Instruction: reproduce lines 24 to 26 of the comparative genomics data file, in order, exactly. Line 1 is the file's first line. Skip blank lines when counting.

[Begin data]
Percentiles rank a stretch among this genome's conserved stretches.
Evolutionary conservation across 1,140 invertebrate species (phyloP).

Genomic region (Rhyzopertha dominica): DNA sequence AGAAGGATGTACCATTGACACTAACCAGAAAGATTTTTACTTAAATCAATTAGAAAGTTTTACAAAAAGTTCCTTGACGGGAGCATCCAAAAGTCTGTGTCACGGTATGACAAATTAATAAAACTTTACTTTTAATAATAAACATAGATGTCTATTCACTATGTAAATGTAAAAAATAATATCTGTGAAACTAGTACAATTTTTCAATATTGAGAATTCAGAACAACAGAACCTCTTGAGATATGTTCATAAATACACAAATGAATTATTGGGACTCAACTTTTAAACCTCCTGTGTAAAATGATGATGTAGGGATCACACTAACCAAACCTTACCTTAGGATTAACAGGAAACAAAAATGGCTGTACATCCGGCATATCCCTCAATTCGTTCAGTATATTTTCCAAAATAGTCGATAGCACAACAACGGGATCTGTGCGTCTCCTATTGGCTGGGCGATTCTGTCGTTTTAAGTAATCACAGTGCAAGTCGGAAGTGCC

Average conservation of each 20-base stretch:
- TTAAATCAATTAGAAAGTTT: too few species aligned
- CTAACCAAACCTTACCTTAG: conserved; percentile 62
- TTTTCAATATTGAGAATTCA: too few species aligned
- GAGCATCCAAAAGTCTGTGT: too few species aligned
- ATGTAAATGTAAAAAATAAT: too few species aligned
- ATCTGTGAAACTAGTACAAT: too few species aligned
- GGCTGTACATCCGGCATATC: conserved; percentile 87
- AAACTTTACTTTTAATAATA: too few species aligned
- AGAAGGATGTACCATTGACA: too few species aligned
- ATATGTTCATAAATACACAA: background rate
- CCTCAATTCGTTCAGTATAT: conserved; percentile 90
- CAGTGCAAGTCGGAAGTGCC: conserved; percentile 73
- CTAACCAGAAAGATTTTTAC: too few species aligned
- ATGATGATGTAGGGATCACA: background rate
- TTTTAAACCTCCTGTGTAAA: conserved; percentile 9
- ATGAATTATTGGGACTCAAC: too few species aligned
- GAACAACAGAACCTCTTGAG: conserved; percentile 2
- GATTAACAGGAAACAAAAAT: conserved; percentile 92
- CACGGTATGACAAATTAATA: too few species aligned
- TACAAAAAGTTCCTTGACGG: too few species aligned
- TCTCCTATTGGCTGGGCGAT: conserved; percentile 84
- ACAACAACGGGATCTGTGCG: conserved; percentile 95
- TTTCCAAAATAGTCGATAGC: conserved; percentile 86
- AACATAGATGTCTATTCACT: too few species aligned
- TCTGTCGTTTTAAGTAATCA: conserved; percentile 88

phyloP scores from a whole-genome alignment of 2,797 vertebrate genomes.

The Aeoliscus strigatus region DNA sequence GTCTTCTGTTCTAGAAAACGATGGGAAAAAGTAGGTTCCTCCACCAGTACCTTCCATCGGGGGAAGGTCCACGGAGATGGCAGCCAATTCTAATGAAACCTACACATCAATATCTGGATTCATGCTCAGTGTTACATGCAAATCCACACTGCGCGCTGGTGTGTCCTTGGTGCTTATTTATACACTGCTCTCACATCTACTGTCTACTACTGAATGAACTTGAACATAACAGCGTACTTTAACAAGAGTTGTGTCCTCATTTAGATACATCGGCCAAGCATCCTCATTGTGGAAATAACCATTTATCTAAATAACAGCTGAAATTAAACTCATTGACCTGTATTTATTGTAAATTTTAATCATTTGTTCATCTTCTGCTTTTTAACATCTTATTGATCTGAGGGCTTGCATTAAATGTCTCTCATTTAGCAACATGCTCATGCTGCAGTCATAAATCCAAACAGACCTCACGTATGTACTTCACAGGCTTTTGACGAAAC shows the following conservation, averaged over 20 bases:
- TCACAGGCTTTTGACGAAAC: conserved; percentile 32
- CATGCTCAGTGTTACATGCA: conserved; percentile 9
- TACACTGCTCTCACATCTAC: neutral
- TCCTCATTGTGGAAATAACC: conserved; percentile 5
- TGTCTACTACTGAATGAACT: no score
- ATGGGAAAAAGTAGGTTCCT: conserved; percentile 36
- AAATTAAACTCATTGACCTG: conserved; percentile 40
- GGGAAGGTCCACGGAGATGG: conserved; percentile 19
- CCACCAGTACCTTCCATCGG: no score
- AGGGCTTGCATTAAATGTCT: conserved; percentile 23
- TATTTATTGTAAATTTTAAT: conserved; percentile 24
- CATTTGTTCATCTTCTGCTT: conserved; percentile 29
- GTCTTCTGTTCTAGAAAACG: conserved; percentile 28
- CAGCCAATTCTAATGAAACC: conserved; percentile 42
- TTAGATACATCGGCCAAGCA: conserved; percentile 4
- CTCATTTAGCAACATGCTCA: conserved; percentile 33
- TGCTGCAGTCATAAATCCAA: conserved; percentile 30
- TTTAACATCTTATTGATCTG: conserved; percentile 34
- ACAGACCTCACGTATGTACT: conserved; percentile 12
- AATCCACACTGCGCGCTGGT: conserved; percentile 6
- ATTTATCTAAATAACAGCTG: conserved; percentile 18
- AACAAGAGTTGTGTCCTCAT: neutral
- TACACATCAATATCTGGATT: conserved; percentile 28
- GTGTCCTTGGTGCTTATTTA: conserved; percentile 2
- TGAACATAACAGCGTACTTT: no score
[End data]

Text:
- TACAAAAAGTTCCTTGACGG: too few species aligned
- TCTCCTATTGGCTGGGCGAT: conserved; percentile 84
- ACAACAACGGGATCTGTGCG: conserved; percentile 95